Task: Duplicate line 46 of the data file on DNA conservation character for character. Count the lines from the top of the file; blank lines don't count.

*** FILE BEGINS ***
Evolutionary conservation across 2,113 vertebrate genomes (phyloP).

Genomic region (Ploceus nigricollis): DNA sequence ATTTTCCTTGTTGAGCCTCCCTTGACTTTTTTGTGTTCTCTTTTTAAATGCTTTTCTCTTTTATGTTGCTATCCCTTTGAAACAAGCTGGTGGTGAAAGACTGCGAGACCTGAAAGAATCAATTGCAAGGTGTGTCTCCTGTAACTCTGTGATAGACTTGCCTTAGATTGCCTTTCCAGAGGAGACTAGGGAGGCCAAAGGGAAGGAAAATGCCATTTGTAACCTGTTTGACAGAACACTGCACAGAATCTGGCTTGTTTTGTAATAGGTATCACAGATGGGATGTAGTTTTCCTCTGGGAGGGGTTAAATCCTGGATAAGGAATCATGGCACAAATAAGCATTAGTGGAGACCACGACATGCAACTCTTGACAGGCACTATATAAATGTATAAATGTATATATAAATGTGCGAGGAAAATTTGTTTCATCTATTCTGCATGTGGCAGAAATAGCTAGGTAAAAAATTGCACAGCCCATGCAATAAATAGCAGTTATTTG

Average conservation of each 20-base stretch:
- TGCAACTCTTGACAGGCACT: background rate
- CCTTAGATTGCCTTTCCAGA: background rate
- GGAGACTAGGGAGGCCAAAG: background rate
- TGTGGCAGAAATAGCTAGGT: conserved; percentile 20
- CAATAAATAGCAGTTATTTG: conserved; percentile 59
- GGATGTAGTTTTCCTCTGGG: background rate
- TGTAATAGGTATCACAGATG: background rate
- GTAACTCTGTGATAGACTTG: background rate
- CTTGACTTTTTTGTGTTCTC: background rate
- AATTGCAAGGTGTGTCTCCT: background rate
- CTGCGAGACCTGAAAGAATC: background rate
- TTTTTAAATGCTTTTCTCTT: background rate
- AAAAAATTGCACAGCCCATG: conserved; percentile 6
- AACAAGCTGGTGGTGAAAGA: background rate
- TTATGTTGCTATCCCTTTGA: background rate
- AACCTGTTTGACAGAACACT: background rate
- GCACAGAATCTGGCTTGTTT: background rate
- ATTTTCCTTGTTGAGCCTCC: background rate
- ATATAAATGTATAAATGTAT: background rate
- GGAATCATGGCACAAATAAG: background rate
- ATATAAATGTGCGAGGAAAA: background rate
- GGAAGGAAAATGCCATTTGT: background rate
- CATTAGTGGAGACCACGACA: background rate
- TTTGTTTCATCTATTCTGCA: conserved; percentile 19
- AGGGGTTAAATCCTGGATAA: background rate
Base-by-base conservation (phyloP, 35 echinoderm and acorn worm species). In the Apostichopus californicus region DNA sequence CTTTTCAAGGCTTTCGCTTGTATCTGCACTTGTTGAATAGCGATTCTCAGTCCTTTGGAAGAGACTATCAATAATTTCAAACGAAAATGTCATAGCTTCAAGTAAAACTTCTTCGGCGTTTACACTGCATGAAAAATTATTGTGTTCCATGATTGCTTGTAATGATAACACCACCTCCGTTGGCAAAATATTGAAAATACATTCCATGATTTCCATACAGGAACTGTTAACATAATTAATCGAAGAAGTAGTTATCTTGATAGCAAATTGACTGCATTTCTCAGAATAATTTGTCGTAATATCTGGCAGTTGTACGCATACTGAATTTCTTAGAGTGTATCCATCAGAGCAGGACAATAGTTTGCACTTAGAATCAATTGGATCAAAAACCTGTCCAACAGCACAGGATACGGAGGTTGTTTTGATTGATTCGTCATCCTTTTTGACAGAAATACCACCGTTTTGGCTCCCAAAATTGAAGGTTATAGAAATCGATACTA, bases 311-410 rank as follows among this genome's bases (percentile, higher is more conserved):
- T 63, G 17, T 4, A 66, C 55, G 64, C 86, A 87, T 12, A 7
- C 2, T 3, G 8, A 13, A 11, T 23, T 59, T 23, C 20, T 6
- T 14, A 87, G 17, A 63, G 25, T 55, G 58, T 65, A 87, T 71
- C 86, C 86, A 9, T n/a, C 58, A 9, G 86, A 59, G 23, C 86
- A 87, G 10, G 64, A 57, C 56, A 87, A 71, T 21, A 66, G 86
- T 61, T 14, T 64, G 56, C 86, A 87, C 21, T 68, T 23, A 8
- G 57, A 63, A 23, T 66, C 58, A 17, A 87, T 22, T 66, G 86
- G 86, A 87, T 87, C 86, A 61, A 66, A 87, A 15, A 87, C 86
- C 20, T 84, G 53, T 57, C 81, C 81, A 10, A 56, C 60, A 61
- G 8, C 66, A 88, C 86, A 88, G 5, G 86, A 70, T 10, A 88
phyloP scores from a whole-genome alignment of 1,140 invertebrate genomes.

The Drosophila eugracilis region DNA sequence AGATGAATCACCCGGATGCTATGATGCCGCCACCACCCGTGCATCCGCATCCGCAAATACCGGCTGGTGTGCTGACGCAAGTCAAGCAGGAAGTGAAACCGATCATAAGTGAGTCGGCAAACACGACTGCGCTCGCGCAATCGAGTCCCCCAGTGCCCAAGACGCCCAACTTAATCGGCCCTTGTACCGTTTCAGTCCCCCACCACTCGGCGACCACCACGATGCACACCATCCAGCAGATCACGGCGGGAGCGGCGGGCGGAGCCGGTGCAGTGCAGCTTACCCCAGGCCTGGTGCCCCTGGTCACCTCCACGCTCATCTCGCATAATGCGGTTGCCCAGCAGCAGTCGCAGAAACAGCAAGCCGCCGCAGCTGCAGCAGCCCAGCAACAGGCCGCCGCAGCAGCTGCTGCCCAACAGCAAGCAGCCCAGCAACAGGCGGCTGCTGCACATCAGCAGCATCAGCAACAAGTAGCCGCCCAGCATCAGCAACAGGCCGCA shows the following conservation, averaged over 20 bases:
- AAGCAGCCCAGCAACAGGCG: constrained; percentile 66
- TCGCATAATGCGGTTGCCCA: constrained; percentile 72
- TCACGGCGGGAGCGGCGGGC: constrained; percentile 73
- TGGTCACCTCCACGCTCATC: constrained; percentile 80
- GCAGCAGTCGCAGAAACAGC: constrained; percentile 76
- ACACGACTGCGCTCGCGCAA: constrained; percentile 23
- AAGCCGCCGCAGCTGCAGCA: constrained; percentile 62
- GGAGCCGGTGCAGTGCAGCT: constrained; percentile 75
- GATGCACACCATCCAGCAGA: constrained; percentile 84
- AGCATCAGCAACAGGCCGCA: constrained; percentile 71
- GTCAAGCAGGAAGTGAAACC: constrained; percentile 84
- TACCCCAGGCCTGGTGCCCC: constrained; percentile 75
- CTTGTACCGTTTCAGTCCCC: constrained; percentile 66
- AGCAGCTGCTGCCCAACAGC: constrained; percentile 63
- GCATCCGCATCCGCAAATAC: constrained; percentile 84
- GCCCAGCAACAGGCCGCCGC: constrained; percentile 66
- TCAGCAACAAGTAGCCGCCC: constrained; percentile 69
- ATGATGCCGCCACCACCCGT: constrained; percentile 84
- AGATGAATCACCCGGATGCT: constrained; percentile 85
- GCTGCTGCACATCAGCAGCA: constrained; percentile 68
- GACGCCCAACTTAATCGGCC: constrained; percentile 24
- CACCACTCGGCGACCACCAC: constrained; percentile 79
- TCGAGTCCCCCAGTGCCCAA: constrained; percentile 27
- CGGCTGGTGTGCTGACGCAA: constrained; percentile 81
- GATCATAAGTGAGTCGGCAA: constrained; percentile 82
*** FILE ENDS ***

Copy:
- GCAGCAGTCGCAGAAACAGC: constrained; percentile 76